Record Numbers Crack Open Retirement Nest Eggs
Printer-friendly versionPDF version
a a
 
Type Size: Small
Doug Merlino
The Fiscal Times
June 30, 2011

When Matt,* a legal secretary at a large Manhattan law firm, lost his job in 2009, he quickly ran out of cash. He’d earned $75,000 a year, but after eight years at the firm he received only two-and-a-half weeks of severance pay. His unemployment benefits amounted to $430 a week, barely enough to meet his monthly rent of $1,650.

Matt found himself eyeing the $30,000 in his 401(k). He had rolled his money over into an IRA, but soon began making withdrawals. “Thank God it was there,” he says. “If not, I don’t know what I would have done — except just not eat.” Matt got a comparable job within a year, but his retirement savings were wiped out. He had to pay the mandatory 10 percent early-withdrawal fee, as well as income tax. He used the last $5,000 in the account to pay the IRS.

In the wake of the Great Recession, a record number of Americans are tapping their 401(k) retirement plans, according to a new report by Aon Hewitt, a consulting firm. Some, like Matt, are making withdrawals. Others are cashing out all together when they lose their jobs. Many more are taking loans from their accounts. Experts warn that employees weren’t saving enough to begin with and that the steady outflow of funds is putting the retirement nest eggs of millions of people at risk.

“The idea was to make the plans flexible and give people access to their money earlier,” said Barbara Hogg, a retirement expert with Aon Hewitt. “That gives people a really hard choice between trading future dollars for future spending and meeting immediate needs. With the financial crisis, we see people dipping in.”

The numbers are startling: Among employees with defined-contribution plans who lost their jobs in 2010, 42 percent cashed out entirely, while less than 30 percent rolled their assets over into an IRA. Meanwhile, about 7 percent of 401(k) holders withdrew some funds from their accounts in 2010, up from 5 percent before the recession. Of those, 20 percent of withdrawals were for financial hardship, as in Matt’s case; half the people who took hardship withdrawals said they did so because they were facing eviction.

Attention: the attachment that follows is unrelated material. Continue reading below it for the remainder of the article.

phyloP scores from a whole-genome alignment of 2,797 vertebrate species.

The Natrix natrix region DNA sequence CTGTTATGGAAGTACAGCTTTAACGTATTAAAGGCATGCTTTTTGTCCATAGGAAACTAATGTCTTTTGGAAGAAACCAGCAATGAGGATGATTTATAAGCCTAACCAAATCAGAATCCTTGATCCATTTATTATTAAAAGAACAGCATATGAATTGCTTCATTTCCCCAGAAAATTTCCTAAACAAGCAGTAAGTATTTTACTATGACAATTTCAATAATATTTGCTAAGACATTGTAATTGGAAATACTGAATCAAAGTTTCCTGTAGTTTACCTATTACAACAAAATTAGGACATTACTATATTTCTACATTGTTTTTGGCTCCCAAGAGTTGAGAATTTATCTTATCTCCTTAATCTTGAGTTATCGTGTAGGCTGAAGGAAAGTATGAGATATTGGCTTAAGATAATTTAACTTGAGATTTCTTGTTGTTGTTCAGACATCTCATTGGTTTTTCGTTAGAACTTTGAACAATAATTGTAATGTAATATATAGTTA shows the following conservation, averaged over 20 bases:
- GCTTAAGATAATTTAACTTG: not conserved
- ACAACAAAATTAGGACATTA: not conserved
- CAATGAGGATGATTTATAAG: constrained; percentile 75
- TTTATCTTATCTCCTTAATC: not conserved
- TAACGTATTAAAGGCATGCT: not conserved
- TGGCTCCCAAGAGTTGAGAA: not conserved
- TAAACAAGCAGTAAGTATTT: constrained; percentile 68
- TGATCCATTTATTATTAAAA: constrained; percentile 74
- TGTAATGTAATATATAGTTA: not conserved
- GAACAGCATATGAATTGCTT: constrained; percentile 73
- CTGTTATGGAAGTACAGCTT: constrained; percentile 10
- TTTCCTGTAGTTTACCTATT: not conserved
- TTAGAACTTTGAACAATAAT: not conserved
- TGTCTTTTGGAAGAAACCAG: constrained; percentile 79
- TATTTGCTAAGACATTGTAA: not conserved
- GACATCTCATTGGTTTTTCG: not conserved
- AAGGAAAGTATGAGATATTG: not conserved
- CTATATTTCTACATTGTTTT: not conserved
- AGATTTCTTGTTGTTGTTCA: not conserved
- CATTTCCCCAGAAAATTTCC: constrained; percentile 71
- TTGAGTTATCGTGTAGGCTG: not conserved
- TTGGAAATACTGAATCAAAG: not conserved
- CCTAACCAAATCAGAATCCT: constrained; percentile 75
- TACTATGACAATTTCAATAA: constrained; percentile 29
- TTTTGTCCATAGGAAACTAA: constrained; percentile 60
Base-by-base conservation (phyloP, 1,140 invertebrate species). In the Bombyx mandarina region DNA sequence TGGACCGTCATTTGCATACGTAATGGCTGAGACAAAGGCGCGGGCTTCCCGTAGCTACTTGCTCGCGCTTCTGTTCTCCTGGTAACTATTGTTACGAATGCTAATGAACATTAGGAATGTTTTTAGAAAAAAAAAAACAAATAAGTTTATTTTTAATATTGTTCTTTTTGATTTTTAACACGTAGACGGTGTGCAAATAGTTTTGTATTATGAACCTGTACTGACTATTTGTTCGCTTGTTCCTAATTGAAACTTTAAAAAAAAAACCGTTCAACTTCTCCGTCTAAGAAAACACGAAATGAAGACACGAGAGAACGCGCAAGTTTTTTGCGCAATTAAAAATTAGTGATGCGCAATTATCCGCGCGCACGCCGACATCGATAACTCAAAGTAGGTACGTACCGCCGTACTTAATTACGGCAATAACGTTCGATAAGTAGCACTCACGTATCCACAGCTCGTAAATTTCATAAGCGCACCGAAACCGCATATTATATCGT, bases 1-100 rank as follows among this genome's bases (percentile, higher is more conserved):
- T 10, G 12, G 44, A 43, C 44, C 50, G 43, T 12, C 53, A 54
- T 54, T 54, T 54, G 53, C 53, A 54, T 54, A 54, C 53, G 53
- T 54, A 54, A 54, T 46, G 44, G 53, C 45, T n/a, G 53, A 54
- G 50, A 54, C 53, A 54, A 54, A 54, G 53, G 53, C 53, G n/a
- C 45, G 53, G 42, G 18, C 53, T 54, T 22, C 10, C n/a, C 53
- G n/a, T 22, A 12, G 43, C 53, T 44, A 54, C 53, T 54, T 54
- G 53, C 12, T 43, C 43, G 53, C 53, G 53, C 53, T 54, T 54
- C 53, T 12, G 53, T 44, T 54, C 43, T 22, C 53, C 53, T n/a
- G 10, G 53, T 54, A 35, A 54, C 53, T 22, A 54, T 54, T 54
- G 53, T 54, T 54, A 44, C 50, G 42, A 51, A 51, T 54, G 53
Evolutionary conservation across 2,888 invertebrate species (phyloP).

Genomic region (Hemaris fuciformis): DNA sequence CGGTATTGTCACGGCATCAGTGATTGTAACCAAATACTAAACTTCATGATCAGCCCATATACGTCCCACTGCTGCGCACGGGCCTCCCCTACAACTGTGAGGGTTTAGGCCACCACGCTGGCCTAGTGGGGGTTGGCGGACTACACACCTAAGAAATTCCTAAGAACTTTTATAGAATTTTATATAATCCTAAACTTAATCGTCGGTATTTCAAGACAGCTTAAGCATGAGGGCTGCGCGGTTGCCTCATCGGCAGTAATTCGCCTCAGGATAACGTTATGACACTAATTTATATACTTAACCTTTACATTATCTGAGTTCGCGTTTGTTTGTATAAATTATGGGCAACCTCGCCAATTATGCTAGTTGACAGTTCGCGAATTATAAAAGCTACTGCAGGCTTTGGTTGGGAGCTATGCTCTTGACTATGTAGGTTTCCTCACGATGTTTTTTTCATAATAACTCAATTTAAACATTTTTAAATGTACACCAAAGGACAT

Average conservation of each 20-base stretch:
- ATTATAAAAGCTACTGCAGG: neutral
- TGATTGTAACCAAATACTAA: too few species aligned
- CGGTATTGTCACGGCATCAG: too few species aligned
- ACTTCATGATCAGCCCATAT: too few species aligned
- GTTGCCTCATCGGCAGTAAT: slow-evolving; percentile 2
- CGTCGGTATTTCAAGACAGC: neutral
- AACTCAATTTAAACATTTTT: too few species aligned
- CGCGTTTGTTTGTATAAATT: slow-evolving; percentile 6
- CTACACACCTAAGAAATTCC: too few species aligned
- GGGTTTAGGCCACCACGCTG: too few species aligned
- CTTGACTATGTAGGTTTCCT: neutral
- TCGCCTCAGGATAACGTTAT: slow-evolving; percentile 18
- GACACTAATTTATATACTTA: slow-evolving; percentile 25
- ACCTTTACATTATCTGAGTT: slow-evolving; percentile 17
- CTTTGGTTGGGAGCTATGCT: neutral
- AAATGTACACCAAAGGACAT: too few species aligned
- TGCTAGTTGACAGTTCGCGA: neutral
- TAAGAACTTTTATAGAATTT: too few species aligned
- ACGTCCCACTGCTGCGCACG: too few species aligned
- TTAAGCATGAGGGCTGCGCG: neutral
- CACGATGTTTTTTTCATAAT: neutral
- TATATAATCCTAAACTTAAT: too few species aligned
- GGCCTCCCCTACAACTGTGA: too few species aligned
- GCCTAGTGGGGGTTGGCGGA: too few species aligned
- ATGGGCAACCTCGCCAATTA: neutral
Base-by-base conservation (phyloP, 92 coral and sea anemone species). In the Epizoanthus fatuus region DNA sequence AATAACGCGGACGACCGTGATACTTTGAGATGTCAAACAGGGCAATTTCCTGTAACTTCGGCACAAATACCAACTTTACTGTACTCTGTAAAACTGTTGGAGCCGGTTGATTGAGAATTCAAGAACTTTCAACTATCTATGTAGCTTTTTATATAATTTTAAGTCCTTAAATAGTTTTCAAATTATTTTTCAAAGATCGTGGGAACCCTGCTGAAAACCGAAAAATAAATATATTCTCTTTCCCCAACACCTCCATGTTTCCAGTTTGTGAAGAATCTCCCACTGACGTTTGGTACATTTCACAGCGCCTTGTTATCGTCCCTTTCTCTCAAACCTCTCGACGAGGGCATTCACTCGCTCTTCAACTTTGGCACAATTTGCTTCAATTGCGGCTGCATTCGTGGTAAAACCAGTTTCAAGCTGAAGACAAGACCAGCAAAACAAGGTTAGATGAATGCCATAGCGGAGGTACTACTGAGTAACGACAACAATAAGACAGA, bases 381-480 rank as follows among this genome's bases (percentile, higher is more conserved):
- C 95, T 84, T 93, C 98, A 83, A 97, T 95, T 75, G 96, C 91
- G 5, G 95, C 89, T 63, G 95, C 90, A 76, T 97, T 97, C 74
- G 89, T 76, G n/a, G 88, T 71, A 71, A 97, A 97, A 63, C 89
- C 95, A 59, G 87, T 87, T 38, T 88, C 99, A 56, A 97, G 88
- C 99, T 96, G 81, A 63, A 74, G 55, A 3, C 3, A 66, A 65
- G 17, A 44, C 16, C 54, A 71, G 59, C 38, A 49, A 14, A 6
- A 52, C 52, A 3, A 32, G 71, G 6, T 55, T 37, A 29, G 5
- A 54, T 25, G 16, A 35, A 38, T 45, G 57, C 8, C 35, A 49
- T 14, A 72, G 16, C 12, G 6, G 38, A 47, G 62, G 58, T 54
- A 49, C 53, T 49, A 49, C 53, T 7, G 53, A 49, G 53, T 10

Even more alarming, a record number of employees took loans directly from their 401(k)s in 2010 from their 401(k)s – nearly 28 percent, up from less than 22 percent before the recession. Most defined-contribution plans allow loans, and they may be a better choice than other forms of borrowing, like high-interest credit card debt. But most plans require employees to repay any outstanding balance within 60 to 90 days if they leave the company – a big risk in a weak job market. Under those circumstances, nearly 70 percent default, and must pay taxes and IRS penalties on the loan balance. “The implications are huge in terms of future retirement,” said Timothy Yee, an advisor at Green Retirement Plans in Oakland, California. “You are really hurting yourself.”

The increased borrowing comes as more Americans than ever rely on 401(k)s to fund their retirement. Since the IRS adopted regulations allowing 401(k) plans in 1981, the number of families covered by defined  pension plans has dropped from 88 percent to 36 percent, while those with a 401(k)-type plan has increased from 12 percent to 63 percent, according to Demos,  a liberal New York think tank. And there is growing evidence that plan holders aren’t saving enough to ensure a comfortable retirement. One in five full-career contributors in large 401(k) plans will be able to meet their needs in retirement, according to the Aon Hewitt study.